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I'm using JWTs for user auth in a web application. I have a user db where each user's unique ID is their email address. To identify the subject of the JWT, I currently have a claim which stores the user's email address in the token. Does that pose a security problem? If so, should I be using a GUID or a hash of the email address as an ID?

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  • It's not a security problem, if you do not mind potential leak of emails of your user base, however, there could be a problem with having an email as a unique identifier of a user within your system. I have seen it like 10 times, where email was used for unique identification and the business has decided to provide other means of authentication. If you can, prepare for that by using artificial identifier right from the get go.
    – Andy
    Sep 7 '17 at 6:53
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    Agreed. Here (Spain) happens something similar with systems that use the Identification document (DNI). There's a false assumption that these are unique and identify unequivocally one person. But that's not true. There could be more than one person with the same DNI. The additional overhead of using emails is what happens if users want to change the email. In any case, JWTs are agnostic to these concerns, they are just a container of data.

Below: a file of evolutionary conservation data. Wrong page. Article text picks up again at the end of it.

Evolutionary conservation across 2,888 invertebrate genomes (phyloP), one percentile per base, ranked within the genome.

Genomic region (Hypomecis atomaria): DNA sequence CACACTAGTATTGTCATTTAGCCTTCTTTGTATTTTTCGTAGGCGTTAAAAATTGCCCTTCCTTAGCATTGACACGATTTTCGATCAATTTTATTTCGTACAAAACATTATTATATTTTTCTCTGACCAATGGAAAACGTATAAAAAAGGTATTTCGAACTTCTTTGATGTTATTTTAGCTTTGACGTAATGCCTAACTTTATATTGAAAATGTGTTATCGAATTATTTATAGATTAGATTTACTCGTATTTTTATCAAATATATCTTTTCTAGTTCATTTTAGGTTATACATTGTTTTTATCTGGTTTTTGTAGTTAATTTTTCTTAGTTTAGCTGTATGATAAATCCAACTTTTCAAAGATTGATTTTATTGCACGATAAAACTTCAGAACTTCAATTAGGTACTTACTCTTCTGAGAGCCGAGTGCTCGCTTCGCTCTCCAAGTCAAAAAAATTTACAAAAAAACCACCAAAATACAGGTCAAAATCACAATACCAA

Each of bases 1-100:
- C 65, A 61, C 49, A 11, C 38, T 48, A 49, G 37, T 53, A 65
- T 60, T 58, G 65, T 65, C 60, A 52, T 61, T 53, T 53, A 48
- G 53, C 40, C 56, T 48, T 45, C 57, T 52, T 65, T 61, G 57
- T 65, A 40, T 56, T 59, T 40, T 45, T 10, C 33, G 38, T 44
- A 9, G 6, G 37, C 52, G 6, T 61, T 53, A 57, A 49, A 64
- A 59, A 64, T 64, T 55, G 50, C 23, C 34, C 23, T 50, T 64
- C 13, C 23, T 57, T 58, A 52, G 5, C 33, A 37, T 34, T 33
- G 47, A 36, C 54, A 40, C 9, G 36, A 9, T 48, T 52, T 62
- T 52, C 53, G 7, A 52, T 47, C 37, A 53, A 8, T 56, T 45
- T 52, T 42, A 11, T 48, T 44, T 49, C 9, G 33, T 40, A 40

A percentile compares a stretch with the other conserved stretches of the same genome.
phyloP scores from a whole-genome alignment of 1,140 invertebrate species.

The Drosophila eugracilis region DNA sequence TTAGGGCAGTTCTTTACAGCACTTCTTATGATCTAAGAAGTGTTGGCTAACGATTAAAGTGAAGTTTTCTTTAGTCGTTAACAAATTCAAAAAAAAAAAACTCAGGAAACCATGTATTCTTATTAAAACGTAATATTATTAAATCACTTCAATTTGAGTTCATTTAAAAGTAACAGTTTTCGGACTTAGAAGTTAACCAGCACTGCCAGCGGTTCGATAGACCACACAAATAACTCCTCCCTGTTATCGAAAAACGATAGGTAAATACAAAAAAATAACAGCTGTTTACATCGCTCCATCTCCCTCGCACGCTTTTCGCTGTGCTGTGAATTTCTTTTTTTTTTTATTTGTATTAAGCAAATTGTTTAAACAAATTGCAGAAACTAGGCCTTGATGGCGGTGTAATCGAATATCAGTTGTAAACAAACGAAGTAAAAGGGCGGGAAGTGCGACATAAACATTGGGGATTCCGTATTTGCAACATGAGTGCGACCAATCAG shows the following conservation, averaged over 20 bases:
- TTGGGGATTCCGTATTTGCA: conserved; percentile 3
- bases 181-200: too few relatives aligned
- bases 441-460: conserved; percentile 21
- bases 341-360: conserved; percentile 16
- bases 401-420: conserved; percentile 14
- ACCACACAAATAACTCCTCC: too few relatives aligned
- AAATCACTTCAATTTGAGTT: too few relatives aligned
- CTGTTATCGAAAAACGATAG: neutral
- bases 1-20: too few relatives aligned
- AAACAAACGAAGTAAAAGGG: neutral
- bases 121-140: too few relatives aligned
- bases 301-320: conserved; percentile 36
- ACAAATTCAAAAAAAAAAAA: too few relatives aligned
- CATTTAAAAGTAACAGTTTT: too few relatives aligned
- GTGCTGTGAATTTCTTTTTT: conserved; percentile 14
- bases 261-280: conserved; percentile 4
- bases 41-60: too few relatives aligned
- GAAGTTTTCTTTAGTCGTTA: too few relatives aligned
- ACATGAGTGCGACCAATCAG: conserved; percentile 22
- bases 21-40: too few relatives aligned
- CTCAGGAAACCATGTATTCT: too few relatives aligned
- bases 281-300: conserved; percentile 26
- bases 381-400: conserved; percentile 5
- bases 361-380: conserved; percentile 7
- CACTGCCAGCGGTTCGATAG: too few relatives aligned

– Laiv
    Sep 7 '17 at 6:58
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Yes, it is bad practice and a security problem.

Email addresses are PII (personally identifiable information). Like all other PII, email addresses should never be stored unencrypted at rest; doing so is inherently insecure.

If your JWTs are going to be stored at rest anywhere - such as a database, or local or session storage in the browser - then you should not use any claims in your JWT that expose PII.

The fact that email is a registered IANA JWT claim is beside the point - so are given_name, middle_name, family_name, birthdate, phone_number, and address, but that's all PII too.

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    This should be the correct answer. I would add that sub is a better identifier & gives the flexibility to change/update email addresses (e.g. johnd@example.com -> jdoe@example.com)
    – asr9
    Apr 9 '20 at 18:16
  • If JWTs are leaking then you already have something much worse than leaking personal information IMO. JWTs might be used for impersonating the user unless multiple other countermeasures are taken (e.g. IP-bound session + XSRF). I DON'T recommend storing email addresses in JWTs either, but mostly for the other reasons mentioned. May 27 at 11:41
  • @GáborImre Live JWTs falling into the wrong hands is bad, but hopefully you've got mechanisms in place for global signout with a denylist at both the user level ("I think my account's been compromised, please invalidate all my sessions") and the global level (a big red button). With a bit of foresight those are things you can solve immediately if they come up.
    – alexwebb2
    Jun 3 at 12:30